A-Z Database

A-Z Database

All A B C D E F G H I J K L M N O P Q R S T U V W X Y Z
Bald as a coot

This is an old expression dating from the 15th century and derives from the coot, fulica atra, a web-footed water bird that is also known as the bald...

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Balderdash

It is a pity that such a lovely expressive word meaning rubbish or nonsense should have an origin shrouded in mystery and conjecture. There is somethi...

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Ball is in your court

The origin of this expression is tennis when the next move in the game has to be from the ball-receiver. Its figurative sense, meaning the transferenc...

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Ball of chalk

If something has gone for a ball of chalk, it means that something is a complete mess or disaster. That is why it is difficult to equate its current m...

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Ball of fire

A dynamic person capable of displaying rapid and effective thought and action; the metaphor dates from the early 19th century, despite fruitless etymo...

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Ball of wax

see Whole ball of wax


Ball/Balls/Balls-up

Ball as in a dance dates from the early 1600s and derives from the French bal or baller meaning dance or to dance. Balls meaning testicles has been in...

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Balling the jack

This is an American slang expression dating from the 1920s meaning to go fast or take off at top speed. It became the particular jargon of US railroad...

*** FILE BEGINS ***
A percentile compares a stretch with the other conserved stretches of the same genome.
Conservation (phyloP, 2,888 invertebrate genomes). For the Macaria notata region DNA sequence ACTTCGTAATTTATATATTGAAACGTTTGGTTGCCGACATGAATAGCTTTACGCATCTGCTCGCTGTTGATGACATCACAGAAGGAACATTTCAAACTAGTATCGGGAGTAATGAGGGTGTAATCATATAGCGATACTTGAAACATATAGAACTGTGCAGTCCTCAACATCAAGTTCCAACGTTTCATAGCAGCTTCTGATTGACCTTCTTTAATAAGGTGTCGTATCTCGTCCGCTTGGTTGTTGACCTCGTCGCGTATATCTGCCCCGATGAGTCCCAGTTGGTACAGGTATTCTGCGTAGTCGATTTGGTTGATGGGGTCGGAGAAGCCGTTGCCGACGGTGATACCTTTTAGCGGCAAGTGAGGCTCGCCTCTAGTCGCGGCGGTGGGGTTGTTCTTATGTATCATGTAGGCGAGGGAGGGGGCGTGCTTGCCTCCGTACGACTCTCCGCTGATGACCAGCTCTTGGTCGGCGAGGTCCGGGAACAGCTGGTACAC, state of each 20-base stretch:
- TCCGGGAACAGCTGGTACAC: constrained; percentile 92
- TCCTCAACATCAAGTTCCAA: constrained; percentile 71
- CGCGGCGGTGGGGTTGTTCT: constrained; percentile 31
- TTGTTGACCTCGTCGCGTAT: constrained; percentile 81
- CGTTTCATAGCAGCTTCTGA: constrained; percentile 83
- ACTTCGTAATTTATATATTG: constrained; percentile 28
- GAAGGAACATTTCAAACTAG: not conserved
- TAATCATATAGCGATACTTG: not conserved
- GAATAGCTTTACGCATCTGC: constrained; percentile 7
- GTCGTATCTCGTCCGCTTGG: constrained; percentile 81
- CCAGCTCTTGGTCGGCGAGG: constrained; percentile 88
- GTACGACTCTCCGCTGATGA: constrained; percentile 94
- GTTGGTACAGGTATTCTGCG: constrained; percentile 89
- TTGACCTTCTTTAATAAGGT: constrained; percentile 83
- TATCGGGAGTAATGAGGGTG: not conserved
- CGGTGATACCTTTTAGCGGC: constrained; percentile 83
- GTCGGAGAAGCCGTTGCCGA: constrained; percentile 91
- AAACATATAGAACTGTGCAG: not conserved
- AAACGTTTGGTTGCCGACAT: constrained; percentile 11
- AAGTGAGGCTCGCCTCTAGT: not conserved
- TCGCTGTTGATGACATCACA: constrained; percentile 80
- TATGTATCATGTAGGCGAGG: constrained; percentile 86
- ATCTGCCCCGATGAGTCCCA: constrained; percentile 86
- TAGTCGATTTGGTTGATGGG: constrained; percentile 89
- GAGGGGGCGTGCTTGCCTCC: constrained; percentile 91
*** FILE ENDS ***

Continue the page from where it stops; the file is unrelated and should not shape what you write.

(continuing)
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Ballistic

This word was first used to describe rocket-powered missiles c.1954 and only acquired its figurative meaning of being irrationally angry from the earl...

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Balloon has gone up

This expression dates from the First World War and is now figurative for major trouble ahead. When the troops in the frontlines saw the balloons of th...

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Ballpark

Originally, from the late 19th century, this is an American term for a baseball stadium. Its figurative sense of a reasonably accurate approximation d...

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Balls in the air

see Too many balls in the air


Balls out

To go balls out is to act with maximum speed or vigour and the origin is thought to be a male anatomical vulgarism, most probably American, from WWII....

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Balls-to-the-wall

Usually used as an adjectival phrase as in a balls-to-the-wall effort meaning an all-out, maximum effort. The expression is first cited in the militar...

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Balls-up

A blunder, mistake or error dates from the late 19th/early 20th century and the exact relevance to balls or testicles remains obscure. See also Cock-u...

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